Over at the Oculus Connect conference, Oculus developers announced a couple of new software tricks that make it possible to enjoy virtual reality on more affordable PC hardware. This is possible by using "Asynchronous Spacewarp" in combination with the previously released "Asynchronous Timewarp".
Previously, Oculus recommended minimum hardware specifications capable of rendering VR games at a framerate of at least 90fps, but thanks to a number of software-based interpolation/reprojection methods it's now possible to get an almost as good experience with just 45fps from the source hardware.
What this means is that the absolute minimum hardware for the Oculus Rift is now a system with an Intel Core i3-6100 (or AMD FX 4350) CPU and a NVIDIA GeForce GTX 960-class video card, instead of the previous minimum of a Core i5-4590 with a GeForce GTX 970. Oculus still recommends better hardware but claims Asynchronous Spacewarp is good enough if you're limited to a smaller budget.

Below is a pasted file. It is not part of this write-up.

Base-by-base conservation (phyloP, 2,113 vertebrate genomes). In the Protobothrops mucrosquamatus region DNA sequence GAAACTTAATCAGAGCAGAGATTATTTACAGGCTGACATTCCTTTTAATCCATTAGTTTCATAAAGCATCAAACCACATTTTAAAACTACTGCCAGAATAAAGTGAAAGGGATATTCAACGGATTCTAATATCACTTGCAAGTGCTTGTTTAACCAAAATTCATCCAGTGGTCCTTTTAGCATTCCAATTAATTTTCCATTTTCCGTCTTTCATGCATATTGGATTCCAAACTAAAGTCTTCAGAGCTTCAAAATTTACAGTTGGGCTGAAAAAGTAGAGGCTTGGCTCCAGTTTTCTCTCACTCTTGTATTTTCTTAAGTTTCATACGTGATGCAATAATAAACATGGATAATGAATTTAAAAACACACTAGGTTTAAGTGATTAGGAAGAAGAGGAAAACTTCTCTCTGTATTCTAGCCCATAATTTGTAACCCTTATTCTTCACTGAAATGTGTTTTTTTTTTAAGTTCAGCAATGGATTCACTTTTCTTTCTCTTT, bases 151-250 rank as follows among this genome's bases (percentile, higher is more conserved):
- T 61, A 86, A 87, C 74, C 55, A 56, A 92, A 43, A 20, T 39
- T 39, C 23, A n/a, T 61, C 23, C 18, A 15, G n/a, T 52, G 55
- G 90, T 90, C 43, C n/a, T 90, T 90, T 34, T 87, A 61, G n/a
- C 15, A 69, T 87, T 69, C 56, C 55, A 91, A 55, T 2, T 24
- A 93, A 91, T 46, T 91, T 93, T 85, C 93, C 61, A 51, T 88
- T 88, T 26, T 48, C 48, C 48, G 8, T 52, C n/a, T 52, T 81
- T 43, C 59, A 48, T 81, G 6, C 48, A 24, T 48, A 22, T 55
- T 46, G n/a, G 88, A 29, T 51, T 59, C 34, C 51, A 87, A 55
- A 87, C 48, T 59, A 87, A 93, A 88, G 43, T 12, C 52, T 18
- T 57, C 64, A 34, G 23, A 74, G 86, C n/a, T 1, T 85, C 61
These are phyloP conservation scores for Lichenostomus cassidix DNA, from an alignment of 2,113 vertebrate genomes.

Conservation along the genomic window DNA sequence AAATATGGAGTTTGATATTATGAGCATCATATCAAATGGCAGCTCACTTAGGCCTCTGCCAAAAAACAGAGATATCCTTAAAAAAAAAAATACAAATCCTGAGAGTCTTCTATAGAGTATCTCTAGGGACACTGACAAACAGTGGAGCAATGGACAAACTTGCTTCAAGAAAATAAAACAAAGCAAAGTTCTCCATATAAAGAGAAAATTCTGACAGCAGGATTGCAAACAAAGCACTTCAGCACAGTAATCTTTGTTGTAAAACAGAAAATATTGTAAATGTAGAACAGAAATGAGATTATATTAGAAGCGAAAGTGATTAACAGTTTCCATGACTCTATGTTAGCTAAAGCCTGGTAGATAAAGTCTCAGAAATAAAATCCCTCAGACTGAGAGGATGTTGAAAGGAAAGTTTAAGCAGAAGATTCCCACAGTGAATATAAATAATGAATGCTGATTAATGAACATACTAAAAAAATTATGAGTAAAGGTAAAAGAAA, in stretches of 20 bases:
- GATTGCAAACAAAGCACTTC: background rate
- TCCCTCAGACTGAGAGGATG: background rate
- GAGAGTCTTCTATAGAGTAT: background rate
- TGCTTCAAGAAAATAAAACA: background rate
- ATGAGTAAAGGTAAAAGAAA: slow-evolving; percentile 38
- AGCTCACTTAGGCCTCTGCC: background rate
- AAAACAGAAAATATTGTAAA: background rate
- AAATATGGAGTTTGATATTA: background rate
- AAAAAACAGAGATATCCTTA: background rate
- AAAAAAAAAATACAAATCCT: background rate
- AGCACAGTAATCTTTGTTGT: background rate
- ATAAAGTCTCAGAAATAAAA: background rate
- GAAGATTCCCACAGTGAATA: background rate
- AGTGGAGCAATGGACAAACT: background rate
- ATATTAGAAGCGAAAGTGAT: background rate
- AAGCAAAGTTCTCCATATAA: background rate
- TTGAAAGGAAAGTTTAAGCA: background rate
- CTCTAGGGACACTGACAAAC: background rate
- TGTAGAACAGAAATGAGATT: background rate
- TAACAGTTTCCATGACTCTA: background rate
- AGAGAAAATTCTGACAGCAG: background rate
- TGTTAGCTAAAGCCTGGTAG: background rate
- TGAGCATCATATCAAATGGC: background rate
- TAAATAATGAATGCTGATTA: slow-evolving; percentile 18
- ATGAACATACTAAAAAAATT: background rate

The Tech Report offers a bit of details about how Asynchronous Spacewarp promises to smooth VR gaming on mainstream hardware:
Asynchronous Spacewarp aims to sort out "positional judder," the barf-inducing spikes that occur when there's a dip in the framerate after a sizable head movement. The algorithm takes two frames, examines the differences between them, and generates a synthetic frame for the headset. Spacewarp's processing delivers one frame of each type in sequence: one "real," then one that was "spacewarped." This allows the Rift to display a scene at 90 FPS while only getting 45 FPS from the source app. That's a much more palatable requirement for GPUs worldwide to handle, particularly but not only for mobile devices. This experience may not be comparable to a native 90 FPS, but it could make VR more accessible, at least.
This makes virtual reality cheaper than ever. At the conference, Oculus said CyberPowerPC will be offering a $499 AMD-based Oculus Ready PC.